16. Cheng, K.W., Okechukwu, C.A., Mcmillen, R. and Glantz, S.A. (2013) Association between clean indoor air laws and voluntary smokefree rules in homes and cars. Tobacco Control. doi: 10.1136/tobaccocontrol-2013-051121.Google Scholar
  17. Derthick, M. (2001) Keeping the Compound Republic: Essays on American Federalism. Washington: D.C., Brookings Institution Press.Google Scholar
  18. Difranza, J.R. and Dussault, G.F. (2005) The federal initiative to halt the sale of tobacco in children–the Synar amendment, 1992–2000: lessons learned. Tobacco Control, 14: 93–98.CrossRefGoogle Scholar
  19. Downs, A. (1972) Up and down with ecology: The “Issue-Attention Cycle”. The Public Interest, 28: 38–50.Google Scholar
  20. Eldredge, N. (1989a) Macro-Evolutionary Processes: Species, Niches, and Adaptive Peaks. New York: McGraw-Hill.Google Scholar
  21. Eldredge, N. (1989b) Punctuated equilibria, rates of change, and large-scale entities in evolutionary systems. In A. S. Peterson (Ed.), The Dynamics of Evolution. Ithaca: Cornell University Press.Google Scholar
  22. Eldredge, N. and Gould, S. (1972) Punctuated Equilibria: An Alternative to Phyletic Gradualism. San Francisco: Cooper and Co.Google Scholar
  23. Epp, D. and Baumgartner, F. (2016) Complexity, capacity, and budget punctuations. Policy Studies Journal.Google Scholar
  24. Family Smoking and Prevention Act. (2009).Google Scholar
  25. FDA Announces First Decisions on New Tobacco Products Through the Substantial Equivalence Pathway.Google Scholar
  26. Givel, M. (2006) Punctuated equilibrium in Limbo: The tobacco lobby and U.S. state tobacco policymaking from 1990 to 2003. Policy Studies Journal, 34: 405–418.CrossRefGoogle Scholar
  27. Givel, M. (2007) A comparison of the impact of U.S. and Canadian cigarette pack warning label requirements on tobacco industry profitability and the public health. Health Policy, 82: 343–352.CrossRefGoogle Scholar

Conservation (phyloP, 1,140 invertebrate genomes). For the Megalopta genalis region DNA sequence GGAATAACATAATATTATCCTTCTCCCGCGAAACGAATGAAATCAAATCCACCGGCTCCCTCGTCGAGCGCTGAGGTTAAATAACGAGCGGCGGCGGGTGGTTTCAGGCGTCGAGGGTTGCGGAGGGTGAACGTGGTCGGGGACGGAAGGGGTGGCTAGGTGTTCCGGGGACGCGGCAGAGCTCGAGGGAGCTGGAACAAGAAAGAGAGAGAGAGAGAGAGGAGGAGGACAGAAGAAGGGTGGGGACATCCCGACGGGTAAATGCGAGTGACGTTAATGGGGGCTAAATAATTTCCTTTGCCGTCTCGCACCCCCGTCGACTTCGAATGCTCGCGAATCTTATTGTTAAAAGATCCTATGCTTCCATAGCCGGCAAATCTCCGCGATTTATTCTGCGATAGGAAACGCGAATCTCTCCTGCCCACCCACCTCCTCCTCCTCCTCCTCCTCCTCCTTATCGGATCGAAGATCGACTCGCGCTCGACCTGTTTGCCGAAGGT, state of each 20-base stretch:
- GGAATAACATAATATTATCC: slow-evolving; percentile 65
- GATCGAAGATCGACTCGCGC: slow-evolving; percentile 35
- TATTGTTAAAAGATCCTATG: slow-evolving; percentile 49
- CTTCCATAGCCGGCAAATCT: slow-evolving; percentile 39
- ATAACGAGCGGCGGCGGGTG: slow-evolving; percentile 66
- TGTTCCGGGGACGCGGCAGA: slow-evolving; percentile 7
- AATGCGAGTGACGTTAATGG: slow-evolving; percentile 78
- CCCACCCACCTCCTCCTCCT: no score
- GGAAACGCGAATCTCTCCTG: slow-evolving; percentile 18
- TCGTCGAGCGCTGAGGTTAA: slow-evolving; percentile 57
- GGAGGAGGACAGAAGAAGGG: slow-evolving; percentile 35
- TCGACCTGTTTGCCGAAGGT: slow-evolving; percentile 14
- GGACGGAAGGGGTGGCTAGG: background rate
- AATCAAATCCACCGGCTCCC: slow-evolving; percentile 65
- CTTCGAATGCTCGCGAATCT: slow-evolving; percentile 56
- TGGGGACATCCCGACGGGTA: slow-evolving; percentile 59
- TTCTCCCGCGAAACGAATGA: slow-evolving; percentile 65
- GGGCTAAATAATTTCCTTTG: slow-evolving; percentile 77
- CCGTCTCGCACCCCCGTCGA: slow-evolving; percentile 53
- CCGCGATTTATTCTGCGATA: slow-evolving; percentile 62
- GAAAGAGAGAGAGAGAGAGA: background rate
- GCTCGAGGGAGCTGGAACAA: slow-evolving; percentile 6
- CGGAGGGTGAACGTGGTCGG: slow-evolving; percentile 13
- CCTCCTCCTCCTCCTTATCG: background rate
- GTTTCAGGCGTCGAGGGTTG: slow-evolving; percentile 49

28. Givel, M. (2008) Assessing material and symbolic variations in punctuated equilibrium and public policy output patterns. Review of Policy Research, 25: 547–561.CrossRefGoogle Scholar
  29. Givel, M. (2010a) The evolution of the theoretical foundations of punctuated equilibrium theory in public policy. Review of Policy Research, 27: 187–198.CrossRefGoogle Scholar
  30. Givel, M. (2010b) Unexplained and Anomalous Policy Output Patterns in Punctuated Equilibrium Theory: Challenging the Dominant paradigm and Building a Better Theory. Challenging Orthodoxies: The Critical Governance Studies Conference. University of Warwick, Coventry, UK.Google Scholar
  31. Glantz, S. (2013a) FDA Process for Approving “Substantially Equivalent” Tobacco Products Keeps the Public in the Dark. Retrieved from
  32. Glantz, S. (2013b) White House Held up Release of FDA Scientific Report on Menthol for a Year. Retrieved from
  33. Gould, S. (1989) Punctuated equilibrium in fact and theory. In A. S. Peterson (Ed.), The Dynamics of Evolution. Ithaca: Cornell University Press.Google Scholar
  34. Gould, S. (2002) The Structure of Evolutionary Theory. Cambridge, MA: Harvard University Press.Google Scholar
  35. Gould, S. and Eldredge, N. (1977) Punctuated equilibrium: The tempo and mode of evolution reconsidered. Paleobiology, 3: 115–151.CrossRefGoogle Scholar
  36. Grossmann, M. (2015) Information and politics in American policy trends: Review symposium for the politics of information. Interest Groups & Advocacy, 4: 302–306.CrossRefGoogle Scholar
  37. Hammond, D., Fong, G., Borland, R., Cummings, K., Mcneil, A. and Driezen, P. (2007) Text and graphic warnings on cigarette packages: Findings From the international tobacco control four country study. American Journal of Preventive Medicine, 32: 210–217.CrossRefGoogle Scholar
  38. Harris, J.K., Gereamkis, C., Moreland-Russell, S., Carothers, B.J., Kariuki, B., Shelton, S.C., et al. (2011) Demographic and geographic differences in exposure to secondhand smoke in Missouri workplaces, 2007–2008. Prevention of Chronic Diseases, 8: A135.Google Scholar
  39. Hopkins, D.P., Razi, S., Leeks, K.D., Kalra, G., Chattopadhyay, S.K., Soler, R.E., et al. (2010) Smokefree policies to reduce tobacco use: A systematic review. American Journal of Preventive Medicine, 38: S275–S289.CrossRefGoogle Scholar
  40. Howlett, M. (1997) Issue-attention and punctuated equilibria models reconsidered: An emperical examination of the dynamics of agenda-setting in Canada. Canadian Journal of Political Science, 30: 3–29.CrossRefGoogle Scholar